The Mackenzie Linnaeana encompasses over 1300 works by and about Carl von Linné [Carolus Linnaeus], the great 18th century botanist and naturalist.
Kenneth K. Mackenzie was a successful corporation lawyer in New York City and an avid amateur botanist, being elected to membership in the Linnaean Society in 1927. A recognized authority on the North American Carex, he authored a long series of publications on the flora of North America.
During his lifetime Mackenzie gathered thousands of books on botany and horticulture. This extensive library was bequeathed to the Horticultural Society of New York upon his death in 1934. From these books was formed the splendid collection of Linnaeana bearing Mackenzie's name, which subsequently came to Kansas State University in 1966.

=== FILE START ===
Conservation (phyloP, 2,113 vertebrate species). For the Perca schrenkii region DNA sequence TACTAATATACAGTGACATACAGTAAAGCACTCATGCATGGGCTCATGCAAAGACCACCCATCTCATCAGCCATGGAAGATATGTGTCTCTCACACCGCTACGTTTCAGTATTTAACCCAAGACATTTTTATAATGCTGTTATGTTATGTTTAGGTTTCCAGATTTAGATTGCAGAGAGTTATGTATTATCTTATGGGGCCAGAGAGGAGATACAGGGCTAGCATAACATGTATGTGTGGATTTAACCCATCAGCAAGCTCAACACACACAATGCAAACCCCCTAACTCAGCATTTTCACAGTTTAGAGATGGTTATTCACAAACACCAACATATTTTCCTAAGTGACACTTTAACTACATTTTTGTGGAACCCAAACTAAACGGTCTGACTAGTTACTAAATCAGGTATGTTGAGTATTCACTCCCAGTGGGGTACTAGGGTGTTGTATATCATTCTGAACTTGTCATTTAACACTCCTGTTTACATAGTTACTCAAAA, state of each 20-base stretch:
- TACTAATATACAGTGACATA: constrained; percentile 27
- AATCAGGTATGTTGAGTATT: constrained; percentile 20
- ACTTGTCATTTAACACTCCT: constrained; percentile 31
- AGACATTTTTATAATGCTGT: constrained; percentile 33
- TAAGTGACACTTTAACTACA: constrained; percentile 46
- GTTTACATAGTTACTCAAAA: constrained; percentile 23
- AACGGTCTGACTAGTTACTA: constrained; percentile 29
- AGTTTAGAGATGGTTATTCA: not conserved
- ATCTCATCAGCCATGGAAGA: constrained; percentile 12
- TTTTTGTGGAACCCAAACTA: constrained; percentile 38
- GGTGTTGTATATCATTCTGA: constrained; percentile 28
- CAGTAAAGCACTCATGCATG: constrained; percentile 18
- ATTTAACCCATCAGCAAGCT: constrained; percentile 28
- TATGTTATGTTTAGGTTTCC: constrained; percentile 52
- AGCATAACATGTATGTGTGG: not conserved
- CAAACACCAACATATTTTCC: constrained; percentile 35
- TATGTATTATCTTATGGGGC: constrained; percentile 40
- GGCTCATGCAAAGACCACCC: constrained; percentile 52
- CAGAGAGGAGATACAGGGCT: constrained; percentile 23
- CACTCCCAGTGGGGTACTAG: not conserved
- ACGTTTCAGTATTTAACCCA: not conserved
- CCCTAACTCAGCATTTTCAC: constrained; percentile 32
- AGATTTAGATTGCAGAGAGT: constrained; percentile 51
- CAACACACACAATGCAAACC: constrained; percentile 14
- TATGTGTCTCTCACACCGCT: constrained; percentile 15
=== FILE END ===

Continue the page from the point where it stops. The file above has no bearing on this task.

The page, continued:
The Mackenzie Linnaeana, in addition to containing all the important editions of Linnaeus's writings, is particularly rich in the nearly 200 theses written by Linnaeus for his students at the University of Uppsala. The copy of Linnaeus's own doctoral dissertation bears notations in his hand.
This collection provides researchers and students of the history of science with a wide range of sources embracing not only botany but also the fields of zoology, entomology, geology, and mineralogy. A chronological bibliography of the collection is available.